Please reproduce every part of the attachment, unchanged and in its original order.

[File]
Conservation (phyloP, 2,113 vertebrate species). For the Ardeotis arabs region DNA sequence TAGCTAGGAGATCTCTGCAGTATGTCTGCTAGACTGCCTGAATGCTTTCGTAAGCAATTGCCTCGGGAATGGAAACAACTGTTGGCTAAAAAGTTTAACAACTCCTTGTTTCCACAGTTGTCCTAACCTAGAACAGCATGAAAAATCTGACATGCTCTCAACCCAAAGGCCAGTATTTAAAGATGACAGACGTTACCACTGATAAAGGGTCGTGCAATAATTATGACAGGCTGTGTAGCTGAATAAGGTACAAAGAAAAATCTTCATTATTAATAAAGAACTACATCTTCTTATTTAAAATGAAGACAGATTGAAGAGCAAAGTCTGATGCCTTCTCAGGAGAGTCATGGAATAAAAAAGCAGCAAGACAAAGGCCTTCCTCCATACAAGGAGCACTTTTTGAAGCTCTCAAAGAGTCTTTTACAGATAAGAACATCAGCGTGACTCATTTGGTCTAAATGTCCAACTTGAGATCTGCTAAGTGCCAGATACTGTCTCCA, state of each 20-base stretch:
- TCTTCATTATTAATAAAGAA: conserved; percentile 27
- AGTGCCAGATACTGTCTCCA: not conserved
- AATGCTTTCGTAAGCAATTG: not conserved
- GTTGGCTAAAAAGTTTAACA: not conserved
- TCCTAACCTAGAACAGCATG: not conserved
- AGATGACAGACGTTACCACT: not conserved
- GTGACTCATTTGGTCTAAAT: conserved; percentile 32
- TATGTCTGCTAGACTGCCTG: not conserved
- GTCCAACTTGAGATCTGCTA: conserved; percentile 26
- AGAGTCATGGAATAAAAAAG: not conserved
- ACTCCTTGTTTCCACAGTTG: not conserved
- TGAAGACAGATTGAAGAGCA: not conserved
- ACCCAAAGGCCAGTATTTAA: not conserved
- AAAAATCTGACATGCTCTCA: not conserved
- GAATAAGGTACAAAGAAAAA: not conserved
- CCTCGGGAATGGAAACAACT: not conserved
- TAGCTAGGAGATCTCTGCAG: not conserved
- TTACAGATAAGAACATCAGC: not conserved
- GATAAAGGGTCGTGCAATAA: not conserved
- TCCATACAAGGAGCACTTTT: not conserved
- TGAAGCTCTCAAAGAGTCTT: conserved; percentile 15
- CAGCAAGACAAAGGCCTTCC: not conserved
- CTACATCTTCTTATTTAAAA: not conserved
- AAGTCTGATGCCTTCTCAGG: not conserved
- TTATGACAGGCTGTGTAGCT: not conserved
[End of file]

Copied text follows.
Conservation (phyloP, 2,113 vertebrate species). For the Ardeotis arabs region DNA sequence TAGCTAGGAGATCTCTGCAGTATGTCTGCTAGACTGCCTGAATGCTTTCGTAAGCAATTGCCTCGGGAATGGAAACAACTGTTGGCTAAAAAGTTTAACAACTCCTTGTTTCCACAGTTGTCCTAACCTAGAACAGCATGAAAAATCTGACATGCTCTCAACCCAAAGGCCAGTATTTAAAGATGACAGACGTTACCACTGATAAAGGGTCGTGCAATAATTATGACAGGCTGTGTAGCTGAATAAGGTACAAAGAAAAATCTTCATTATTAATAAAGAACTACATCTTCTTATTTAAAATGAAGACAGATTGAAGAGCAAAGTCTGATGCCTTCTCAGGAGAGTCATGGAATAAAAAAGCAGCAAGACAAAGGCCTTCCTCCATACAAGGAGCACTTTTTGAAGCTCTCAAAGAGTCTTTTACAGATAAGAACATCAGCGTGACTCATTTGGTCTAAATGTCCAACTTGAGATCTGCTAAGTGCCAGATACTGTCTCCA, state of each 20-base stretch:
- TCTTCATTATTAATAAAGAA: conserved; percentile 27
- AGTGCCAGATACTGTCTCCA: not conserved
- AATGCTTTCGTAAGCAATTG: not conserved
- GTTGGCTAAAAAGTTTAACA: not conserved
- TCCTAACCTAGAACAGCATG: not conserved
- AGATGACAGACGTTACCACT: not conserved
- GTGACTCATTTGGTCTAAAT: conserved; percentile 32
- TATGTCTGCTAGACTGCCTG: not conserved
- GTCCAACTTGAGATCTGCTA: conserved; percentile 26
- AGAGTCATGGAATAAAAAAG: not conserved
- ACTCCTTGTTTCCACAGTTG: not conserved
- TGAAGACAGATTGAAGAGCA: not conserved
- ACCCAAAGGCCAGTATTTAA: not conserved
- AAAAATCTGACATGCTCTCA: not conserved
- GAATAAGGTACAAAGAAAAA: not conserved
- CCTCGGGAATGGAAACAACT: not conserved
- TAGCTAGGAGATCTCTGCAG: not conserved
- TTACAGATAAGAACATCAGC: not conserved
- GATAAAGGGTCGTGCAATAA: not conserved
- TCCATACAAGGAGCACTTTT: not conserved
- TGAAGCTCTCAAAGAGTCTT: conserved; percentile 15
- CAGCAAGACAAAGGCCTTCC: not conserved
- CTACATCTTCTTATTTAAAA: not conserved
- AAGTCTGATGCCTTCTCAGG: not conserved
- TTATGACAGGCTGTGTAGCT: not conserved